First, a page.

What is the role of prophylactic cranial irradiation (PCI) in patients with stage III NSCLC?

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What is the role of prophylactic cranial irradiation (PCI) in patients with stage III NSCLC?

Introduction

Jutta's info icon.png Defining operable and inoperable disease in stage III

The management of Stage III NSCLC has been divided into sections dependent on whether the disease is considered operable or inoperable at the time of diagnosis.

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Stage III NSCLC encompasses a broad spectrum of disease extent from tumour involving a single nodal station identified only postoperatively despite extensive pre-operative staging to involvement of multiple contralateral mediastinal nodes and supraclavicular nodes appreciated on clinical examination. In patients with clinically equivocal involvement, pathological confirmation of nodal status should be made if it will influence management options.

The decision as to operability should be made in a multidisciplinary setting.

Patients with Stage III NSCLC may be deemed inoperable because of patient factors (the patient’s respiratory function or co-morbidities may preclude operative intervention or the patient may choose not to proceed with surgery) or tumour factors (the extent or location of gross disease might make surgical resection technically impossible, for example left sided tumours with mediastinal nodes to the right of the aorta, N3 nodal involvement and most T4 tumours).

In the absence of other factors precluding surgery, patients with N1 disease should be considered for surgery. Patients with confirmed N2 disease should not be treated by surgery as the sole modality, but resectable cases may be considered for a multimodality approach. There is no consensus on the distinction between resectable and unresectable N2 disease. Factors influencing assessment of resectability include nodal size, number of stations involved, extracapsular extension and involvement of the recurrent laryngeal nerve.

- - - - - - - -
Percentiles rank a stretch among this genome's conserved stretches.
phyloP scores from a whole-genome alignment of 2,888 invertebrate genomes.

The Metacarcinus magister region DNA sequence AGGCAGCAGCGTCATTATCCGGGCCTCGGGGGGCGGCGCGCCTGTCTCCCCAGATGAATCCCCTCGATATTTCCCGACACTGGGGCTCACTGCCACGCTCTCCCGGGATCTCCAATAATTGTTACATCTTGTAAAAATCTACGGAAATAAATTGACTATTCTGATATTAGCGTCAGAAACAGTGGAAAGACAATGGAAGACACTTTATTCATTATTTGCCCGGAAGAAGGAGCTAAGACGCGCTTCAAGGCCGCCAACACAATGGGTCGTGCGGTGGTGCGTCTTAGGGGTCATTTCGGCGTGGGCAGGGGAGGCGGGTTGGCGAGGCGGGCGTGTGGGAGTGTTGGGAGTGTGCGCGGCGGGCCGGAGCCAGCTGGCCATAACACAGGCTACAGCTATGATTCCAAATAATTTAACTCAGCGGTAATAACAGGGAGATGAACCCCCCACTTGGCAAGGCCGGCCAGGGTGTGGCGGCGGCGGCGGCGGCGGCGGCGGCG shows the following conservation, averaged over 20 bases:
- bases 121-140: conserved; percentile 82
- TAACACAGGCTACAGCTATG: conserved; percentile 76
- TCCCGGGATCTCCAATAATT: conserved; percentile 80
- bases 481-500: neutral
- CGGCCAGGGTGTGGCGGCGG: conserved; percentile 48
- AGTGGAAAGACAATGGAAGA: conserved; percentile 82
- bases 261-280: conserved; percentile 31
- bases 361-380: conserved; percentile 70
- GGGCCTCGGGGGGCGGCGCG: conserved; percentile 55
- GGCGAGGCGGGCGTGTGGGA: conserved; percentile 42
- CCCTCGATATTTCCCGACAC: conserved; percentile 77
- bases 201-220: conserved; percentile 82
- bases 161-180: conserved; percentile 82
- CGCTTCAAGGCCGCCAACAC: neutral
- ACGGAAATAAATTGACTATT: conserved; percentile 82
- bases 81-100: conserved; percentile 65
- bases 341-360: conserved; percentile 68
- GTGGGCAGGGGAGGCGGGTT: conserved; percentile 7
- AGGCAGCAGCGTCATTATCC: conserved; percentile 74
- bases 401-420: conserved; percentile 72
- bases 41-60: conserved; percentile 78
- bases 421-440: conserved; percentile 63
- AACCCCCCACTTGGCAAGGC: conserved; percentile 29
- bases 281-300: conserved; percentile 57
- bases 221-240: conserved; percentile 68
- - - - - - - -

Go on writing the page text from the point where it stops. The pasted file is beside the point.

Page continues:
A high incidence of cerebral failure is observed following radical treatment of locally advanced NSCLC. Between 13-54% of patients can be expected to develop cerebral metastases[1][2][3][4][5][6] with a median time to first brain relapse of between 6-12 months.[5][3][7][6] Brain metastases impair quality of life (QOL) and are associated with a poor prognosis.[8]

The risk of central nervous system (CNS) failure has been related to stage of disease, bulk of disease, histology, female gender, advanced age, age<60, age ≤ 50 years, preoperative chemotherapy, response to neoadjuvant therapy and serum lactate dehydrogenase.[9]

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Prophylactic cranial irradiation (PCI)

The aim of PCI is to eradicate undetectable cerebral micrometastases before they become clinically significant without inducing severe adverse effects.

Six randomised trials of PCI in patients with locally advanced NSCLC have been published.[10][11][12][13][14][15]

A Cochrane review was undertaken after four studies[10][11][12][13] had been published.[16] A meta-analysis could not be performed because of significant heterogeneity in patient selection, thoracic treatment and PCI dose. On systematic review, three studies showed a significant reduction in the cumulative incidence of brain metastases of between 50-90% but no trial reported a survival advantage of PCI over observation. However, these studies were conducted in an era of less aggressive locoregional and systemic therapy compared with current standard practice and thus the applicability of these results to current daily practice is uncertain.